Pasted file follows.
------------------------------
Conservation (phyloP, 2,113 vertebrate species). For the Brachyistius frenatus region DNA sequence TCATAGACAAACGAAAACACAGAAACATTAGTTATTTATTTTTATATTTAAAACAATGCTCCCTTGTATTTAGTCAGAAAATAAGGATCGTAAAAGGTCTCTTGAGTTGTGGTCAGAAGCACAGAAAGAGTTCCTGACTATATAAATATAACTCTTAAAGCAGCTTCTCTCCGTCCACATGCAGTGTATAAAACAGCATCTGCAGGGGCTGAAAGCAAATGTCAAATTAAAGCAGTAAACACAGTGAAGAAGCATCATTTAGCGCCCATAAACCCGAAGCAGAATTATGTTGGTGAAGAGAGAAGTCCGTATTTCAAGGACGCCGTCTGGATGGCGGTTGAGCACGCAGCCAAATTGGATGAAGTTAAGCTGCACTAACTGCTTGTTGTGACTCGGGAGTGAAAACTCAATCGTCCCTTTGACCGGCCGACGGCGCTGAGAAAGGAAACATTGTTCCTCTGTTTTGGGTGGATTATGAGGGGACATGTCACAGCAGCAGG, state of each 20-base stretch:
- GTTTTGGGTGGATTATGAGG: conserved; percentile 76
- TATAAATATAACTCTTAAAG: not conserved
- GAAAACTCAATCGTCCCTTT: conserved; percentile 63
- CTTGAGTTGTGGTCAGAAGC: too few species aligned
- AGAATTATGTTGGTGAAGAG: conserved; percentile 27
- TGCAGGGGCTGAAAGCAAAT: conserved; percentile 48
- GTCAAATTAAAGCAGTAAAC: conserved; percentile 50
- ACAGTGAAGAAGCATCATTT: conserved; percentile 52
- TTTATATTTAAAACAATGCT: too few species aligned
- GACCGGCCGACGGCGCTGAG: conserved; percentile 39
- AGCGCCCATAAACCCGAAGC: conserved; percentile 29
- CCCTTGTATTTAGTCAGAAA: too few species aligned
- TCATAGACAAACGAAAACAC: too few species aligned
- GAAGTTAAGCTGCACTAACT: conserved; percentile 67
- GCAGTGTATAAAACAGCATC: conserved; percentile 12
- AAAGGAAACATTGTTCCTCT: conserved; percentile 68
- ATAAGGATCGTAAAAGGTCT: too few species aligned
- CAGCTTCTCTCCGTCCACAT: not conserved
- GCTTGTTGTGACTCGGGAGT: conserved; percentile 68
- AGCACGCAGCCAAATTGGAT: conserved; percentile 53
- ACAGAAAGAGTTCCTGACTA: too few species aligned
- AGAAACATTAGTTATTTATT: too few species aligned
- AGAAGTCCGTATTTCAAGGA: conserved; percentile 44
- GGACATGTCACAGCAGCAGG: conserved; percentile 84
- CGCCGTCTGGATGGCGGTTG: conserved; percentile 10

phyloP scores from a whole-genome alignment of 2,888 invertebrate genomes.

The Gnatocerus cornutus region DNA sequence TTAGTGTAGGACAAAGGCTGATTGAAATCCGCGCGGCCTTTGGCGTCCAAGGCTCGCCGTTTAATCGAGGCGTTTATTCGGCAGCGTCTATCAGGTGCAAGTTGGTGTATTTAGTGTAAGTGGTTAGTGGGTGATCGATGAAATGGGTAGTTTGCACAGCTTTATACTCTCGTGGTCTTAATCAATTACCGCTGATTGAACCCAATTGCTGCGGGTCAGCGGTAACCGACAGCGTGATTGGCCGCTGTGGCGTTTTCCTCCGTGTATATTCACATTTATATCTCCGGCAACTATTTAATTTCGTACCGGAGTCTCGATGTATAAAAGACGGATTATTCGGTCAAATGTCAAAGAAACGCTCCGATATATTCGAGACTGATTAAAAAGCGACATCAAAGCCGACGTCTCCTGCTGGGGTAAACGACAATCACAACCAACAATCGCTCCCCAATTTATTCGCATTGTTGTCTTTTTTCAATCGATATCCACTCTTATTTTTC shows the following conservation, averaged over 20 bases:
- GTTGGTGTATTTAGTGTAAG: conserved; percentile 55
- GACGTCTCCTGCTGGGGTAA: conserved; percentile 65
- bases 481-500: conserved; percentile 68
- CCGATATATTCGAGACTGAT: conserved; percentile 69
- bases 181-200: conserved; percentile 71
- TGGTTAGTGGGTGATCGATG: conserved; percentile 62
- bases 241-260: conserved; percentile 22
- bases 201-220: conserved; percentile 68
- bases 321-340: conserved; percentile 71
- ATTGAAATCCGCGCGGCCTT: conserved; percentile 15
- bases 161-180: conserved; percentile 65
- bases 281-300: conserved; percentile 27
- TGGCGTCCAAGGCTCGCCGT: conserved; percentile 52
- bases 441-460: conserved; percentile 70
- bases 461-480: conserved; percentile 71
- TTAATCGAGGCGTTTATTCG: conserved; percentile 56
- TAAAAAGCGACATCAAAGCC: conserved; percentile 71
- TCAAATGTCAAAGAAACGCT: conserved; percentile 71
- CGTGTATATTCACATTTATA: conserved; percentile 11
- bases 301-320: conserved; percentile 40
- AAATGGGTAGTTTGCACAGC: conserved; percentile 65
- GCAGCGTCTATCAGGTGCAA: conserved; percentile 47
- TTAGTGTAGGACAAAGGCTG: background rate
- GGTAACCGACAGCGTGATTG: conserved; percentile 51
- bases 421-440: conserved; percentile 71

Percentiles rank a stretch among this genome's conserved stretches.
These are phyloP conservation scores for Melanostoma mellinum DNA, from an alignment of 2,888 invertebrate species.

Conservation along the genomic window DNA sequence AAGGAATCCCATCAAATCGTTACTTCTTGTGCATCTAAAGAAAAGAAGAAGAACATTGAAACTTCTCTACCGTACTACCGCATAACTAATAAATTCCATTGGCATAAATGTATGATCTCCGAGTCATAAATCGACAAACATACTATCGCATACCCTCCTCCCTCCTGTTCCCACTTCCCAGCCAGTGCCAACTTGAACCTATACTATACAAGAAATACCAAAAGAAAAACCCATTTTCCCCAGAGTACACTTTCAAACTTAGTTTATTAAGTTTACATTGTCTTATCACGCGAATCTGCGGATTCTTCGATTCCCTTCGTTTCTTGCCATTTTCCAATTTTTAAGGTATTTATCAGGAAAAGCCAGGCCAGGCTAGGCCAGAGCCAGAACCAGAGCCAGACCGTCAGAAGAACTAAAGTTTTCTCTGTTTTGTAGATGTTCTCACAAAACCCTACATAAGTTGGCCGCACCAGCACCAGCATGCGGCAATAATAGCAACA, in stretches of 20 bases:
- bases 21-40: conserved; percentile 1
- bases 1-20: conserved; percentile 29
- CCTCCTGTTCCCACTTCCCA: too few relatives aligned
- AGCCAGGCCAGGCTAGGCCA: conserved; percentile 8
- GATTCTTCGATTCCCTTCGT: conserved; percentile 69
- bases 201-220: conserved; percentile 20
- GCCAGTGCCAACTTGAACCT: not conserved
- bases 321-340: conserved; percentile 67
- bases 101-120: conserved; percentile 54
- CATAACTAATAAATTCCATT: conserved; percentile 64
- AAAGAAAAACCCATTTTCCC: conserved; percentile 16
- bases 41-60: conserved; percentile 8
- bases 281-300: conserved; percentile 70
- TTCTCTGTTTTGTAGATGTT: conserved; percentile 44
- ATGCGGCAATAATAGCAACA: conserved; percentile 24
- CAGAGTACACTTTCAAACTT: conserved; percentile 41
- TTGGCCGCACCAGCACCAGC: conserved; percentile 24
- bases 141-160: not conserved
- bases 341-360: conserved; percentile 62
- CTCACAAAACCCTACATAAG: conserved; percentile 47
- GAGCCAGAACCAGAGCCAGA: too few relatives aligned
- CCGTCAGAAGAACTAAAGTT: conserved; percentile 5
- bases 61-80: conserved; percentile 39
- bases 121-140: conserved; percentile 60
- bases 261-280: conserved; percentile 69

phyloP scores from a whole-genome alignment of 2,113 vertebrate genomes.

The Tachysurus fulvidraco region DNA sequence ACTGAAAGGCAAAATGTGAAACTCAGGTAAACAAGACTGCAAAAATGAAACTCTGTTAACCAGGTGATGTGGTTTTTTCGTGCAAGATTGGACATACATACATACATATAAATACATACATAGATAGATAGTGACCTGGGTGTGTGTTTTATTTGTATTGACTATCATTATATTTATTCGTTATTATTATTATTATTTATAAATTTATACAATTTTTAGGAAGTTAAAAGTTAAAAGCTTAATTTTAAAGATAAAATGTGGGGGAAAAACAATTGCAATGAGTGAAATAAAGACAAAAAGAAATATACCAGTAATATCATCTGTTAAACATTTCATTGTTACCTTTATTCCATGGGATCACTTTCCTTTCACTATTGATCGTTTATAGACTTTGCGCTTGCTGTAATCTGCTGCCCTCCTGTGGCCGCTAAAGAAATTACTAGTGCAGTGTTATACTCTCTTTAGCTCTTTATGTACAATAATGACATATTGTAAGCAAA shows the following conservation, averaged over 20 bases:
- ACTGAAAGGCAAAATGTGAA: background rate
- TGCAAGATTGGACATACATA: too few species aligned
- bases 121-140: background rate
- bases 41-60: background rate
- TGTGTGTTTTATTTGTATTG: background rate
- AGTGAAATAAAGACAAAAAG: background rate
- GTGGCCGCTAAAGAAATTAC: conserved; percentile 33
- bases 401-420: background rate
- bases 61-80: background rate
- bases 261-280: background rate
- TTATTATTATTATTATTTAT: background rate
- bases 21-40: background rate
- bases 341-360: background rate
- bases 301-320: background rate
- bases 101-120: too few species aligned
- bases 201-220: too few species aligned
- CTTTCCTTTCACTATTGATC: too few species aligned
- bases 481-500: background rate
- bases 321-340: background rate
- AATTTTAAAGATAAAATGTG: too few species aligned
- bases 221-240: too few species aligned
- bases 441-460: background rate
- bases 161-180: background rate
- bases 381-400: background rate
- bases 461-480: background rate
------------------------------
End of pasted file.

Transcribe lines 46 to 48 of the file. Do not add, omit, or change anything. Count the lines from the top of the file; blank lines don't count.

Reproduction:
- TCAAATGTCAAAGAAACGCT: conserved; percentile 71
- CGTGTATATTCACATTTATA: conserved; percentile 11
- bases 301-320: conserved; percentile 40